Living through thyroid cancer
At 21, Jordan Ramsay got the news that would change her life forever. The mysterious lump that she’d noticed behind her ear a few years earlier was thyroid cancer.
“Before my diagnosis, I didn’t know anyone my age who had cancer and I didn’t even know what a thyroid was,” Jordan tells This Is MedTech. The thyroid is a small butterfly-shaped gland that sits just in front of your windpipe. It produces hormones that affect your heart rate and body temperature, among other important jobs.
She was prone to sore throats and had glandular fever when she was 17, so doctors thought the lump that appeared several months later was a swollen lymph node, which is not uncommon when your body is fighting infection. She often felt fatigued but put that down to an iron deficiency.
When stomach problems sent Jordan to the doctor a few years later, she mentioned the lump again and her doctor referred her for comprehensive diagnostic tests. These included blood samples, a chest x-ray, a neck ultrasound and an aspiration biopsy that would ultimately save her life. “My thyroid seemed to look fine on the ultrasound, but the biopsy confirmed that I had thyroid cancer,” she says. For the biopsy a thin, hollow needle was inserted into the lump to extract samples of the cells, which were then stained and examined under a microscope.
While Jordan wishes it had been a different diagnosis, she’s grateful for the medical technology that finally gave her some answers and a clear path to getting the correct treatment. “The medical technology device that I found most mind-blowing was the PET-CT scan, which allowed my surgeon to see internal images of my neck and showed him exactly how to approach my surgery. From the outside, it looked like the right side of my neck was the affected area, but the scan showed that the centre of my neck also needed to be targeted,” she explains. “Without a scan, the doctors wouldn’t have known that, or whether the cancer had spread to other parts of my body.”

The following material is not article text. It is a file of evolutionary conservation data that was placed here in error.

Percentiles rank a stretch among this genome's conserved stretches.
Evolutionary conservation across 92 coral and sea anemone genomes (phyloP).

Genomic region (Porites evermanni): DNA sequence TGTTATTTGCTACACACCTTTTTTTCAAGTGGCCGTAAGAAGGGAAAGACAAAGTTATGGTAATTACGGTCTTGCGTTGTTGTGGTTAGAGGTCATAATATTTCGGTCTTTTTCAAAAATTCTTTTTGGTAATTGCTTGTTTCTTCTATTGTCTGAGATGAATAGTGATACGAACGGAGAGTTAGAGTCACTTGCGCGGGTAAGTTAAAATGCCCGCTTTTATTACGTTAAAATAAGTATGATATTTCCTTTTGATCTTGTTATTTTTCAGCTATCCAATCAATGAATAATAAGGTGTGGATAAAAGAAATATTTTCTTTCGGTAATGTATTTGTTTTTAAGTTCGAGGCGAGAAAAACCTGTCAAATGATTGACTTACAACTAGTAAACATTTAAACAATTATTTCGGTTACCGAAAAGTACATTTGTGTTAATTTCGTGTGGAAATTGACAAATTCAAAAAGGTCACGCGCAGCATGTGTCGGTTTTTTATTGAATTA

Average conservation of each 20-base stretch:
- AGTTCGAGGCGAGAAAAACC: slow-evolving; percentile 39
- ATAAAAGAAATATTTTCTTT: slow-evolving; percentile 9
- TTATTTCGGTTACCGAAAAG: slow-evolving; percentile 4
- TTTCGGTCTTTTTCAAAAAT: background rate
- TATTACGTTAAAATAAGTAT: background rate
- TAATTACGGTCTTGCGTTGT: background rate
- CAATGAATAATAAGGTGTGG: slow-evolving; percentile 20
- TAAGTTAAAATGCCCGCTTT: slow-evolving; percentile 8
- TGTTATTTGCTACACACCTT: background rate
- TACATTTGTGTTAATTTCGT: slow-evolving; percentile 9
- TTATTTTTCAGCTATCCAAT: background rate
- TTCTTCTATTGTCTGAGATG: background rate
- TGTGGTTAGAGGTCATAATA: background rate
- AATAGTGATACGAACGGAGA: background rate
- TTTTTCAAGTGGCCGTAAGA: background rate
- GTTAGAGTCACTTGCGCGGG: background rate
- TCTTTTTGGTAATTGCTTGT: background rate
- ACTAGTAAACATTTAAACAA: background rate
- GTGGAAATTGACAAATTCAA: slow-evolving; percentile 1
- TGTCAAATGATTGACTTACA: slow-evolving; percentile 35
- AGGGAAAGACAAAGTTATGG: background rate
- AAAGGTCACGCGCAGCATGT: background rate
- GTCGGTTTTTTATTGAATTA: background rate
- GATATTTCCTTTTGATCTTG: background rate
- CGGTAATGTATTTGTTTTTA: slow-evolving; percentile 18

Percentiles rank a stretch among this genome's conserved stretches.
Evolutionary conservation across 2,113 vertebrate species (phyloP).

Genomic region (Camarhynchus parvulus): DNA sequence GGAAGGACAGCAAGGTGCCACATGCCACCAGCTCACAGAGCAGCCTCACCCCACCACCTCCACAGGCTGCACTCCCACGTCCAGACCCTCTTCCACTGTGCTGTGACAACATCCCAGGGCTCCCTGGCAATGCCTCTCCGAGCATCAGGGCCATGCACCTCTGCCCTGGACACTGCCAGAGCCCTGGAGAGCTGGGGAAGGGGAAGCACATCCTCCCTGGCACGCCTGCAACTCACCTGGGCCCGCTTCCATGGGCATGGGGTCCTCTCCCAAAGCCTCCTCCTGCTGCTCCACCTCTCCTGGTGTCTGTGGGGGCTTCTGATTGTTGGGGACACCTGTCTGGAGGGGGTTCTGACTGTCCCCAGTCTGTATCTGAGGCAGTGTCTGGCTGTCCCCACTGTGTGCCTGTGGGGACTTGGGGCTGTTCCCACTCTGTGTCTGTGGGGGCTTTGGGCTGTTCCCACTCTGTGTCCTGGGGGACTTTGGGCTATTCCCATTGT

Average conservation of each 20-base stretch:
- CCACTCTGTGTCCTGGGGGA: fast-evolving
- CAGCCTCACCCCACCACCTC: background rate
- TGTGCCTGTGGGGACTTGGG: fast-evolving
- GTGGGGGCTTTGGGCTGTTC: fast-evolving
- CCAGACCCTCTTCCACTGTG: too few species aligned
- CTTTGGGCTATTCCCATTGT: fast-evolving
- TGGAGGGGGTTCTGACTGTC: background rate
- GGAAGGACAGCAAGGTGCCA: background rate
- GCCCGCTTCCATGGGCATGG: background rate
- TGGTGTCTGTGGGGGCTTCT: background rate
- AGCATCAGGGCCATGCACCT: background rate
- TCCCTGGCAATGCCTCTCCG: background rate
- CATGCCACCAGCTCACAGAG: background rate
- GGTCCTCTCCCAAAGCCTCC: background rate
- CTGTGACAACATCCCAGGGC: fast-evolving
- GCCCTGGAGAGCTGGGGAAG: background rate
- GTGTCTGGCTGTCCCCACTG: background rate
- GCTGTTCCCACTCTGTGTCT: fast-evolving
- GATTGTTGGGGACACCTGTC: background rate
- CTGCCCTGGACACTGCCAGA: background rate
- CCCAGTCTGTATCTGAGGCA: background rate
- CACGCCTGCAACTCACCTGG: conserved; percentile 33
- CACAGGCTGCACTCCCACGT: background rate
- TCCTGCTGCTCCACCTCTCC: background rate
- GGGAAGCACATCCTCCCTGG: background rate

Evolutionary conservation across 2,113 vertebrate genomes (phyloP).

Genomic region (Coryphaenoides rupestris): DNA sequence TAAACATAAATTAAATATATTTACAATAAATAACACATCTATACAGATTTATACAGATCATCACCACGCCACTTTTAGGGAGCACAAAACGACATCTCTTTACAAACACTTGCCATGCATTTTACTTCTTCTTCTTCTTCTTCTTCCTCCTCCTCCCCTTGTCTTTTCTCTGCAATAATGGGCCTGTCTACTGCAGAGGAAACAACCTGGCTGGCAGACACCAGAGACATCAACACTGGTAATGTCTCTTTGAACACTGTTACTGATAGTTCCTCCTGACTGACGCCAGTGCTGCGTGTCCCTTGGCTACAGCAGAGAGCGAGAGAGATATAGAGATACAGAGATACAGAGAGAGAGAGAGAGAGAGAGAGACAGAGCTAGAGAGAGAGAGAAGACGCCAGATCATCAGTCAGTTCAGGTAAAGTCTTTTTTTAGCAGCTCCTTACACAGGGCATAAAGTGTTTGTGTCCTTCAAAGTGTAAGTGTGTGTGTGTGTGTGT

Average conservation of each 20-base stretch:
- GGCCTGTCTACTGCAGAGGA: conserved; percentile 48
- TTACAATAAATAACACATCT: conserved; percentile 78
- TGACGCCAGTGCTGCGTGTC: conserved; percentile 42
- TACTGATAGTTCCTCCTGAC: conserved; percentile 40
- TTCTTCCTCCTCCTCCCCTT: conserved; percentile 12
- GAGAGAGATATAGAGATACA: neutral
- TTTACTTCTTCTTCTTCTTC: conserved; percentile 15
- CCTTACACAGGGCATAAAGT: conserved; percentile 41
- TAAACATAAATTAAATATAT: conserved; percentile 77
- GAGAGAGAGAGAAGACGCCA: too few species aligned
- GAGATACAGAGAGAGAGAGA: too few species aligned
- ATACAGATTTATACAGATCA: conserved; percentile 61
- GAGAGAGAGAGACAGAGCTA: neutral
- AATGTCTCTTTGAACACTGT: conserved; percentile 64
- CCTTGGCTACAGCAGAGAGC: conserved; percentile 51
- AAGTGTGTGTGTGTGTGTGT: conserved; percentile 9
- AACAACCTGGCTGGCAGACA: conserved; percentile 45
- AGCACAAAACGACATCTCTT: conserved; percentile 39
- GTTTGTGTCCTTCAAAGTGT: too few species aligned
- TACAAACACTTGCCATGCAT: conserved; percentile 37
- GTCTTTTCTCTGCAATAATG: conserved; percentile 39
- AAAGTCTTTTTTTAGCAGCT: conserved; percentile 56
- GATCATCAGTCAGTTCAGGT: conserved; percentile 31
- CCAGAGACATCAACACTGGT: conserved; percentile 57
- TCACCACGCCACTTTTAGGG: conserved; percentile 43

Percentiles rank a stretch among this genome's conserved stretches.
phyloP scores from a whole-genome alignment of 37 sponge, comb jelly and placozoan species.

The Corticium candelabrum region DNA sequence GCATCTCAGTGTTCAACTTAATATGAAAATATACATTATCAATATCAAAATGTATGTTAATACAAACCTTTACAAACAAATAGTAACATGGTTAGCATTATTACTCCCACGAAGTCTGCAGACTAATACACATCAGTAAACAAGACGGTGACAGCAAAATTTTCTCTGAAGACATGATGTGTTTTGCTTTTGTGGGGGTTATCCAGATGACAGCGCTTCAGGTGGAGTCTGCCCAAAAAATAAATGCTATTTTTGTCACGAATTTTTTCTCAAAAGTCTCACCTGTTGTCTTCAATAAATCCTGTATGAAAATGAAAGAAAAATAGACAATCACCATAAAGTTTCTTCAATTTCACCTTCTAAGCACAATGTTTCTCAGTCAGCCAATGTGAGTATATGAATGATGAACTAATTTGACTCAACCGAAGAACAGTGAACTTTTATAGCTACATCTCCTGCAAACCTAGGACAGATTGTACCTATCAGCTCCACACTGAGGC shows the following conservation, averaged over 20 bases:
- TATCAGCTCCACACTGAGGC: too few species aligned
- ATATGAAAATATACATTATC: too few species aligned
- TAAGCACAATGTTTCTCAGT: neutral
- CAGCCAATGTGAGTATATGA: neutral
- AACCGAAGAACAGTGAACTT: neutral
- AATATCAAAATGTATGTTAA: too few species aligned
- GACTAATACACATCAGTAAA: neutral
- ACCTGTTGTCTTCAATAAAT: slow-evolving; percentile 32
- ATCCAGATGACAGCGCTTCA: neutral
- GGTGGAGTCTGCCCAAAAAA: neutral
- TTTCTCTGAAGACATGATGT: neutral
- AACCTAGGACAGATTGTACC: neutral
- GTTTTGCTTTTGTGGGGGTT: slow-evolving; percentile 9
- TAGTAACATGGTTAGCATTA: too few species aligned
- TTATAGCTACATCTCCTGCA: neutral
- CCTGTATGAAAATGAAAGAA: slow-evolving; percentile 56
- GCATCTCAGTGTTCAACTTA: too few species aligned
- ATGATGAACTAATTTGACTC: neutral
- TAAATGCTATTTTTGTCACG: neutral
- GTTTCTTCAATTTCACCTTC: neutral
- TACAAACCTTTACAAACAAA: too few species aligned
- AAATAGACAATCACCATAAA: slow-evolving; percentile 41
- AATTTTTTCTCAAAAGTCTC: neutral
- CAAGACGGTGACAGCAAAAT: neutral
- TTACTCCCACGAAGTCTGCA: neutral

The scans showed that the cancer was contained in her neck but had spread to some of the surrounding lymph nodes. She therefore had her thyroid and 73 lymph nodes removed during surgery. Afterwards, Jordan underwent radiotherapy using radioactive iodine. She had to isolate in a special, lead-lined room in hospital for a week and then at home in her room for another month, until she was no longer radioactive. “It was a very daunting experience,” she notes, but adds that ironically, the pandemic lockdown prepared her well.
A year later, Jordan is back at work at a busy nursery but will need to take hormone medication that her thyroid would have produced. She’s awaiting the results of her one-year follow-up scans.
Jordan is extremely thankful for the support she got from Teenage Cancer Trust and feels that sharing her story to educate and support others is an important part of her life now. For other young people who have had a similar diagnosis, her advice is simple: “Take it day by day, and if you can’t do that, take it hour by hour or minute by minute.”